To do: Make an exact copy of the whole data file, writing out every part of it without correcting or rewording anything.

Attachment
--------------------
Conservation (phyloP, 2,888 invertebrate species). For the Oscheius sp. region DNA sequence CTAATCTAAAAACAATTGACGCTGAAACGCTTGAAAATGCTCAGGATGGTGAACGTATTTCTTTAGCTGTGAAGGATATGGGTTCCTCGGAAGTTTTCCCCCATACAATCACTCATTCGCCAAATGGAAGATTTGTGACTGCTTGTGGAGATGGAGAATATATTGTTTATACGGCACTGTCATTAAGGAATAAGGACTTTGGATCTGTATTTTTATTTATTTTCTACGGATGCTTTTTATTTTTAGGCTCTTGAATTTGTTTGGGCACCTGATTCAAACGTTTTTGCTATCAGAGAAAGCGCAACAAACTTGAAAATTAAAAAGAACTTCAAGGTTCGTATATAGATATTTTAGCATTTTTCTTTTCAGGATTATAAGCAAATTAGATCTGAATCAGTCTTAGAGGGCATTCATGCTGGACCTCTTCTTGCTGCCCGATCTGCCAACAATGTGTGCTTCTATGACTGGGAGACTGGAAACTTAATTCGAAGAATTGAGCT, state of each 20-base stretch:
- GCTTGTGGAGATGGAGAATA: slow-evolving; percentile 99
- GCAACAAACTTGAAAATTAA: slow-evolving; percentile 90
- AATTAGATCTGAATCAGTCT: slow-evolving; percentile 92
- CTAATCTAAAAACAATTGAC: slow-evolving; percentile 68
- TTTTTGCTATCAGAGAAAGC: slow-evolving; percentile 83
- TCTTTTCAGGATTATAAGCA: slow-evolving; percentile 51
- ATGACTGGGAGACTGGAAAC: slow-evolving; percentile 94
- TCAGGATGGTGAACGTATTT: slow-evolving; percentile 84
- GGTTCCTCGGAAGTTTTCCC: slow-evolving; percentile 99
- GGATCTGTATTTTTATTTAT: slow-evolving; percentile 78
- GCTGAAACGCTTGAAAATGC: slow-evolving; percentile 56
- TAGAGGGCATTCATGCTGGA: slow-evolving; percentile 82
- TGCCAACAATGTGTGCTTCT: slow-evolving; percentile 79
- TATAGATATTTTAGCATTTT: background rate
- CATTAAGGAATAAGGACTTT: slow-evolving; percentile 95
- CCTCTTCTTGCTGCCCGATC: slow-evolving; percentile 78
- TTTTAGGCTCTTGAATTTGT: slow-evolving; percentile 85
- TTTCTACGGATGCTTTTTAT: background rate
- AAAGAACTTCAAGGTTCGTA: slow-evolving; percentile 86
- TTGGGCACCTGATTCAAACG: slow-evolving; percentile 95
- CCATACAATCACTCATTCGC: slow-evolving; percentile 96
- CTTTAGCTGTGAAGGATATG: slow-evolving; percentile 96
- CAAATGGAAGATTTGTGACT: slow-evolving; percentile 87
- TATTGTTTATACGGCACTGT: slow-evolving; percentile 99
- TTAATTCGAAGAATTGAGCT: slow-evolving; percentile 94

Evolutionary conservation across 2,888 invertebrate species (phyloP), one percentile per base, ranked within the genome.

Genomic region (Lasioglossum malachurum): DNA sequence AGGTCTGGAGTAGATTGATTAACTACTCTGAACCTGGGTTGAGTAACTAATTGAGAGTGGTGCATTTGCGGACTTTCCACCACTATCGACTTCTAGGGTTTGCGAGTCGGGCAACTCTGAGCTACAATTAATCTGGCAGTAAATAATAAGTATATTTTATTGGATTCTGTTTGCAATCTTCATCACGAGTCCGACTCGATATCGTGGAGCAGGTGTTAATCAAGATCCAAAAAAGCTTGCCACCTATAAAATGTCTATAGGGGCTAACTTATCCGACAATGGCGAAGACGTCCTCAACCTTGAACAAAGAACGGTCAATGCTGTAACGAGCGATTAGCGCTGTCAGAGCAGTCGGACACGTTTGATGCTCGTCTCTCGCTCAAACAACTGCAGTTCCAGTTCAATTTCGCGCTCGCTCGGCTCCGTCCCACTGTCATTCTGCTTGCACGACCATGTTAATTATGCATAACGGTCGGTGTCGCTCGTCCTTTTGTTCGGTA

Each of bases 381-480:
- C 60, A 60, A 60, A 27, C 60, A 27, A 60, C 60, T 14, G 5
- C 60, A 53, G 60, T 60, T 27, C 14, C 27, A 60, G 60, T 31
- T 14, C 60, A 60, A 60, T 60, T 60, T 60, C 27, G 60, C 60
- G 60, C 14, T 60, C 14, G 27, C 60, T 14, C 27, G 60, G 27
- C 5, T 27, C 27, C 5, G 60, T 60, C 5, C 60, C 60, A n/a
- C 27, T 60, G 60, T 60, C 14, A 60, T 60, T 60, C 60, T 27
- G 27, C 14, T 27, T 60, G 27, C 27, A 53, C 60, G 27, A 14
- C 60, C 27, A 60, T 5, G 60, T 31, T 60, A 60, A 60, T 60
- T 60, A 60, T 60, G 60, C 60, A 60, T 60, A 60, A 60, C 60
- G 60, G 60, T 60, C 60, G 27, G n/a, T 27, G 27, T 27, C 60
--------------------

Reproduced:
Conservation (phyloP, 2,888 invertebrate species). For the Oscheius sp. region DNA sequence CTAATCTAAAAACAATTGACGCTGAAACGCTTGAAAATGCTCAGGATGGTGAACGTATTTCTTTAGCTGTGAAGGATATGGGTTCCTCGGAAGTTTTCCCCCATACAATCACTCATTCGCCAAATGGAAGATTTGTGACTGCTTGTGGAGATGGAGAATATATTGTTTATACGGCACTGTCATTAAGGAATAAGGACTTTGGATCTGTATTTTTATTTATTTTCTACGGATGCTTTTTATTTTTAGGCTCTTGAATTTGTTTGGGCACCTGATTCAAACGTTTTTGCTATCAGAGAAAGCGCAACAAACTTGAAAATTAAAAAGAACTTCAAGGTTCGTATATAGATATTTTAGCATTTTTCTTTTCAGGATTATAAGCAAATTAGATCTGAATCAGTCTTAGAGGGCATTCATGCTGGACCTCTTCTTGCTGCCCGATCTGCCAACAATGTGTGCTTCTATGACTGGGAGACTGGAAACTTAATTCGAAGAATTGAGCT, state of each 20-base stretch:
- GCTTGTGGAGATGGAGAATA: slow-evolving; percentile 99
- GCAACAAACTTGAAAATTAA: slow-evolving; percentile 90
- AATTAGATCTGAATCAGTCT: slow-evolving; percentile 92
- CTAATCTAAAAACAATTGAC: slow-evolving; percentile 68
- TTTTTGCTATCAGAGAAAGC: slow-evolving; percentile 83
- TCTTTTCAGGATTATAAGCA: slow-evolving; percentile 51
- ATGACTGGGAGACTGGAAAC: slow-evolving; percentile 94
- TCAGGATGGTGAACGTATTT: slow-evolving; percentile 84
- GGTTCCTCGGAAGTTTTCCC: slow-evolving; percentile 99
- GGATCTGTATTTTTATTTAT: slow-evolving; percentile 78
- GCTGAAACGCTTGAAAATGC: slow-evolving; percentile 56
- TAGAGGGCATTCATGCTGGA: slow-evolving; percentile 82
- TGCCAACAATGTGTGCTTCT: slow-evolving; percentile 79
- TATAGATATTTTAGCATTTT: background rate
- CATTAAGGAATAAGGACTTT: slow-evolving; percentile 95
- CCTCTTCTTGCTGCCCGATC: slow-evolving; percentile 78
- TTTTAGGCTCTTGAATTTGT: slow-evolving; percentile 85
- TTTCTACGGATGCTTTTTAT: background rate
- AAAGAACTTCAAGGTTCGTA: slow-evolving; percentile 86
- TTGGGCACCTGATTCAAACG: slow-evolving; percentile 95
- CCATACAATCACTCATTCGC: slow-evolving; percentile 96
- CTTTAGCTGTGAAGGATATG: slow-evolving; percentile 96
- CAAATGGAAGATTTGTGACT: slow-evolving; percentile 87
- TATTGTTTATACGGCACTGT: slow-evolving; percentile 99
- TTAATTCGAAGAATTGAGCT: slow-evolving; percentile 94

Evolutionary conservation across 2,888 invertebrate species (phyloP), one percentile per base, ranked within the genome.

Genomic region (Lasioglossum malachurum): DNA sequence AGGTCTGGAGTAGATTGATTAACTACTCTGAACCTGGGTTGAGTAACTAATTGAGAGTGGTGCATTTGCGGACTTTCCACCACTATCGACTTCTAGGGTTTGCGAGTCGGGCAACTCTGAGCTACAATTAATCTGGCAGTAAATAATAAGTATATTTTATTGGATTCTGTTTGCAATCTTCATCACGAGTCCGACTCGATATCGTGGAGCAGGTGTTAATCAAGATCCAAAAAAGCTTGCCACCTATAAAATGTCTATAGGGGCTAACTTATCCGACAATGGCGAAGACGTCCTCAACCTTGAACAAAGAACGGTCAATGCTGTAACGAGCGATTAGCGCTGTCAGAGCAGTCGGACACGTTTGATGCTCGTCTCTCGCTCAAACAACTGCAGTTCCAGTTCAATTTCGCGCTCGCTCGGCTCCGTCCCACTGTCATTCTGCTTGCACGACCATGTTAATTATGCATAACGGTCGGTGTCGCTCGTCCTTTTGTTCGGTA

Each of bases 381-480:
- C 60, A 60, A 60, A 27, C 60, A 27, A 60, C 60, T 14, G 5
- C 60, A 53, G 60, T 60, T 27, C 14, C 27, A 60, G 60, T 31
- T 14, C 60, A 60, A 60, T 60, T 60, T 60, C 27, G 60, C 60
- G 60, C 14, T 60, C 14, G 27, C 60, T 14, C 27, G 60, G 27
- C 5, T 27, C 27, C 5, G 60, T 60, C 5, C 60, C 60, A n/a
- C 27, T 60, G 60, T 60, C 14, A 60, T 60, T 60, C 60, T 27
- G 27, C 14, T 27, T 60, G 27, C 27, A 53, C 60, G 27, A 14
- C 60, C 27, A 60, T 5, G 60, T 31, T 60, A 60, A 60, T 60
- T 60, A 60, T 60, G 60, C 60, A 60, T 60, A 60, A 60, C 60
- G 60, G 60, T 60, C 60, G 27, G n/a, T 27, G 27, T 27, C 60